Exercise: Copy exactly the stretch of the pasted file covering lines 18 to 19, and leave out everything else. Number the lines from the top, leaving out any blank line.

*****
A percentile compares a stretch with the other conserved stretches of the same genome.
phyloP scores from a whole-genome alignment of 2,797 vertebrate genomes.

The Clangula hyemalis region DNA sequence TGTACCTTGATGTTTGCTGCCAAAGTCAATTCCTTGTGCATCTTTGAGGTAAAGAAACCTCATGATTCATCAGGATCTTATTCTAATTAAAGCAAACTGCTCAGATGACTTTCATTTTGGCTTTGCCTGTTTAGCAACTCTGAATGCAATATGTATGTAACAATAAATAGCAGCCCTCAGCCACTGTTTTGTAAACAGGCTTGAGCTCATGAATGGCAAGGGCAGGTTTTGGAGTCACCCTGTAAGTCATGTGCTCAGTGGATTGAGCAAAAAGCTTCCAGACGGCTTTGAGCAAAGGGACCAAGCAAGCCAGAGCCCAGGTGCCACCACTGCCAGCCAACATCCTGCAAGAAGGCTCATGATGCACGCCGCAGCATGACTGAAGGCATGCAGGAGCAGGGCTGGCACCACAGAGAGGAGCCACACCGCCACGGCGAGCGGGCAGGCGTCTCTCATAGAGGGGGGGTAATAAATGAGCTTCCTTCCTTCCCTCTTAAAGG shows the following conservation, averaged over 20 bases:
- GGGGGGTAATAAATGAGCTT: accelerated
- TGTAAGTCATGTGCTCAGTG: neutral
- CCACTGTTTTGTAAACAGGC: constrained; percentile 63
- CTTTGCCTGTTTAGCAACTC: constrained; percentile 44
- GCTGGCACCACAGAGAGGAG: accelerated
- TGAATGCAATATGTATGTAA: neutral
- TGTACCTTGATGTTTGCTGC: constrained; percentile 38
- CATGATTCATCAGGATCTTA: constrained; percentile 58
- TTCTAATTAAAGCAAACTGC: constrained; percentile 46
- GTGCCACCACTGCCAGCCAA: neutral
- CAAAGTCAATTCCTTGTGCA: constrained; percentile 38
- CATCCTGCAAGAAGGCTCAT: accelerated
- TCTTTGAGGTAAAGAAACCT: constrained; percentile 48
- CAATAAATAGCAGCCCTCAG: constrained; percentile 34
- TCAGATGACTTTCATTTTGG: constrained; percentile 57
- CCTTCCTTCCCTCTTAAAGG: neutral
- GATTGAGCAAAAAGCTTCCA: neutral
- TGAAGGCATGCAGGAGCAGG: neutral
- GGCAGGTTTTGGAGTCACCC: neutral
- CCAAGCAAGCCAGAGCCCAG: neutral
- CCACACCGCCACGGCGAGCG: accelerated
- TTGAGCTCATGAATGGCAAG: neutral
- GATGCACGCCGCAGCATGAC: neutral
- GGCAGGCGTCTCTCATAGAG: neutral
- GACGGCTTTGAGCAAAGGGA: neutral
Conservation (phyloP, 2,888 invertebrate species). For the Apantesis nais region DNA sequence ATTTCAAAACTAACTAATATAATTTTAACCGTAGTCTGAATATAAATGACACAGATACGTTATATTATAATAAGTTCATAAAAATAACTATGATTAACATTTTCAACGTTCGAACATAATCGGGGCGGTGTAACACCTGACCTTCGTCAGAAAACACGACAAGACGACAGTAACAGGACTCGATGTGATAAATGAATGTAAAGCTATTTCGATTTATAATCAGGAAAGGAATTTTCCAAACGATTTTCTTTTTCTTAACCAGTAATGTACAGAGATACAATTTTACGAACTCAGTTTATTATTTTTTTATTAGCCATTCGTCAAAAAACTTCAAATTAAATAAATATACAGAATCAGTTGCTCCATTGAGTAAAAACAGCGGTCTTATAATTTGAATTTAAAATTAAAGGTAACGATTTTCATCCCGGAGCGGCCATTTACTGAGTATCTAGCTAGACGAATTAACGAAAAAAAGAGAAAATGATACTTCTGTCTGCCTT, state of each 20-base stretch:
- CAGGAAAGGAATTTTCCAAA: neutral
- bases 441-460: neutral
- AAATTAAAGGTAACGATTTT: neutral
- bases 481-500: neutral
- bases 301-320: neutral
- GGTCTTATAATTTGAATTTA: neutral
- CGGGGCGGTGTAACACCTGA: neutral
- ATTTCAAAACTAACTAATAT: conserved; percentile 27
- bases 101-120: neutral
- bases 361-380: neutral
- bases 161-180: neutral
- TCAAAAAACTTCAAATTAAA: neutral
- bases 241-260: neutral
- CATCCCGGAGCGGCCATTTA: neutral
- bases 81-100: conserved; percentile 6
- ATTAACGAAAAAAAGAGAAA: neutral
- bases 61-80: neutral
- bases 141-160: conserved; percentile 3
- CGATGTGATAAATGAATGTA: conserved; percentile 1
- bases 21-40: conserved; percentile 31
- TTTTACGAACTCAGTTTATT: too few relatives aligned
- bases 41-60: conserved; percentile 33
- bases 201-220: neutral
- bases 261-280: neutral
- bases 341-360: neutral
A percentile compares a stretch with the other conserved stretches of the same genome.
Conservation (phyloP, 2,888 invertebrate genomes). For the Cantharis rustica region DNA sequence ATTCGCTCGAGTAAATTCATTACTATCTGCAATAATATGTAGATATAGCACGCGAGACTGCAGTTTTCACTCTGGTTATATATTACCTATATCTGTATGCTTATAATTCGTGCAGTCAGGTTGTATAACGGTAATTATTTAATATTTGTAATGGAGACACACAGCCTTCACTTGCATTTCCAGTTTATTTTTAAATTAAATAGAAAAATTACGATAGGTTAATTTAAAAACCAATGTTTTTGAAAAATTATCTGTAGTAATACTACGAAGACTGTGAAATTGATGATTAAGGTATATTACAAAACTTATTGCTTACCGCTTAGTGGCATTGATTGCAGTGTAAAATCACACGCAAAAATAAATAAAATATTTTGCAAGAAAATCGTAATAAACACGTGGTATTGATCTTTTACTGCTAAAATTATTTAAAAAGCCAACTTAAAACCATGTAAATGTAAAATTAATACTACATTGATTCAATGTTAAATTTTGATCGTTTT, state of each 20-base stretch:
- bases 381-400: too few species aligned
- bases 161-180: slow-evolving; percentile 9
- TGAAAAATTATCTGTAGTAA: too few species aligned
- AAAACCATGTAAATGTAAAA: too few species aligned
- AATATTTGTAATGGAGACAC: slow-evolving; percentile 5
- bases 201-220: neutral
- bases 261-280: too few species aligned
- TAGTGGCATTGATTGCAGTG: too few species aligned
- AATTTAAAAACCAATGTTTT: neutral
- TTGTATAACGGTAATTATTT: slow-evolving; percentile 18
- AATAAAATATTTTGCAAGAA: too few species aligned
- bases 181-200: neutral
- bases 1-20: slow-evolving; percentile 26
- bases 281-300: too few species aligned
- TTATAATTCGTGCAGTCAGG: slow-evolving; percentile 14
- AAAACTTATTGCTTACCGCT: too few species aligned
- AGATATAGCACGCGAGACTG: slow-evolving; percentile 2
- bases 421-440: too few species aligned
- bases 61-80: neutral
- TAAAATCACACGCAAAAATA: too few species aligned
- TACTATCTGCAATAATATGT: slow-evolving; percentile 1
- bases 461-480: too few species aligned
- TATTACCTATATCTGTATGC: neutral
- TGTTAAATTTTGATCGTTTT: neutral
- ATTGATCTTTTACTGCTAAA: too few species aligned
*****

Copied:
- TCAGATGACTTTCATTTTGG: constrained; percentile 57
- CCTTCCTTCCCTCTTAAAGG: neutral